Robot of Sherwood

Posted in Episode by - February 13, 2016
Robot of Sherwood

Aired 06 September 2014

Doctor Who is no stranger to featuring historical figures, and it seems like an odd omission that the character and well-intentioned notoriety of Robin Hood has never crossed paths with the Doctor. Writer Mark Gatiss amends that lapse, displaying an unexpected lighter side of both heroes.

In only Capaldi’s third episode, writer Mark Gatiss gifts him with a more whimsical script that allows him to put on full display the mastery of comedy he already possesses, at the same time showing a slightly more humanized version of the Twelfth Doctor after two rather more arduous and strict outings. Capaldi plays with conviction the Doctor’s continued unwillingness to accept the existence of Robin Hood as well as his deadpan dislike of the man, and the comic reward is nuanced enough not to feel forced but while still fitting in with the new Doctor’s building persona perfectly.

‘Robot of Sherwood’ also furthers the changing dynamic between the Doctor and Clara. Coleman portrays Clara as much more confident and disciplined, taking charge of many situations that she would have stayed in the background for previously. From choosing this episode’s destination to discussing alternative approaches and solutions with the Doctor, Clara is proving that she is intriguing and sustainable as a companion beyond the initial mystery of the impossible girl.

‘Robot of Sherwood’ seems like much more a standalone episode with neither Danny Pink nor Missy present. The only tie of the overreaching arc is a ship heading for ‘The Promised Land,’ although no more details than that are offered. Instead, Gatiss focuses on a legend he clearly has a lot of respect for without being afraid to have some fun with it. Tom Riley is sublime as Robin Hood, ably keeping up with Capaldi while brandishing a roguish demeanour and wit. The archery competition provides a particular highlight for the two combative heroes, taking a cue from The Adventures of Robin Hood. Understandably, Robin gets much more focus than any of the other Sherwood denizens, and while the Merry Men and Ben Miller’s Sheriff are perfectly adequate, they are very much present in reduced roles that never fully get explored.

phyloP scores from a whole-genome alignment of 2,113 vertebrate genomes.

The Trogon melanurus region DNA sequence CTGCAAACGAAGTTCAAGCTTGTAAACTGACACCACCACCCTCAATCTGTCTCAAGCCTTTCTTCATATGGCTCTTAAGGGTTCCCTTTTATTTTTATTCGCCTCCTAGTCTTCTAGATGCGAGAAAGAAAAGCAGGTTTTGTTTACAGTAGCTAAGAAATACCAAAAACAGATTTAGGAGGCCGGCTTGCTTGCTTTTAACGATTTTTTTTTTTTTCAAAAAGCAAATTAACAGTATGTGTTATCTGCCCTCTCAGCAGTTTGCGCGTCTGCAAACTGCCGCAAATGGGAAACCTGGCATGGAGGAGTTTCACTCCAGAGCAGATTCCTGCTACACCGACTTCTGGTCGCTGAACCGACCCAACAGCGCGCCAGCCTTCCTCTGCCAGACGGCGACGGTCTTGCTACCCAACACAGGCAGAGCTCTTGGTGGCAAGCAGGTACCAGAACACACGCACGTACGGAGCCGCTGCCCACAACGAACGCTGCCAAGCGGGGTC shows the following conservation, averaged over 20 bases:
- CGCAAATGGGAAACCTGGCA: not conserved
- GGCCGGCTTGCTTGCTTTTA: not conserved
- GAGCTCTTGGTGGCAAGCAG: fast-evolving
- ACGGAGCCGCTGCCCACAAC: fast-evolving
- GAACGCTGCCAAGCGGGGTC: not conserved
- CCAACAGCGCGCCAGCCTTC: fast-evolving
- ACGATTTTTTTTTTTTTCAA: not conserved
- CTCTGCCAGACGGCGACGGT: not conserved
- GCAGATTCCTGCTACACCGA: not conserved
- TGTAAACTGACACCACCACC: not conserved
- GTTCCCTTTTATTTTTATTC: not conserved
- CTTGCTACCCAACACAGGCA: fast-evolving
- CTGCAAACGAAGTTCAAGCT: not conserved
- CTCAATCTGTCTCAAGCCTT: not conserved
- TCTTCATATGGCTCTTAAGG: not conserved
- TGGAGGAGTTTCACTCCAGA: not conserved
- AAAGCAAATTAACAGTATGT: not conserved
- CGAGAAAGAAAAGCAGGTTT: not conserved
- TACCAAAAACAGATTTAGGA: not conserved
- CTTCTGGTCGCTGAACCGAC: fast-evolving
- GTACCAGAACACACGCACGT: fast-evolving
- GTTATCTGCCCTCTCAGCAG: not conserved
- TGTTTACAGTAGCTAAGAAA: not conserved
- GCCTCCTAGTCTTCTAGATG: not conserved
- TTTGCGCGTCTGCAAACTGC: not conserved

The outdoor filming adds a tremendous scope and splendour to the first half of the episode but, inevitably, the second half just comes off as overall flatter as the bigger plot starts to manifest itself and the scenery eventually shifts to a hidden spaceship’s interior. The action sequences are still very well-realised as destructive robots enter the fray, but it’s a bit of a jarring tonal shift when contrasted to the Doctor’s and Robin’s continuing banter. Even Gatiss seems to realise this, though, as these sci-fi scenes are more limited and even the resolution quite rushed and convenient.

Returning to contrasts, it is very much the contrast between the Doctor and Robin- as with the contrast between the Doctor and the broken Dalek in the previous episode- that allows so much characterization of the Doctor, and hopefully this is a theme that continues. Although ‘Robot of Sherwood’ does not tie directly into several of the plot threads from the first two episodes of this series, it is enjoyably humorous and offers Capaldi, Coleman, and Riley some standout lines. The parallels drawn between the Doctor and Robin as two legends that not many believe in are clear and, although there is still some ambiguity about Robin Hood’s existence even as he lovingly reunites with Marian, hopefully the two will cross paths again at some point.

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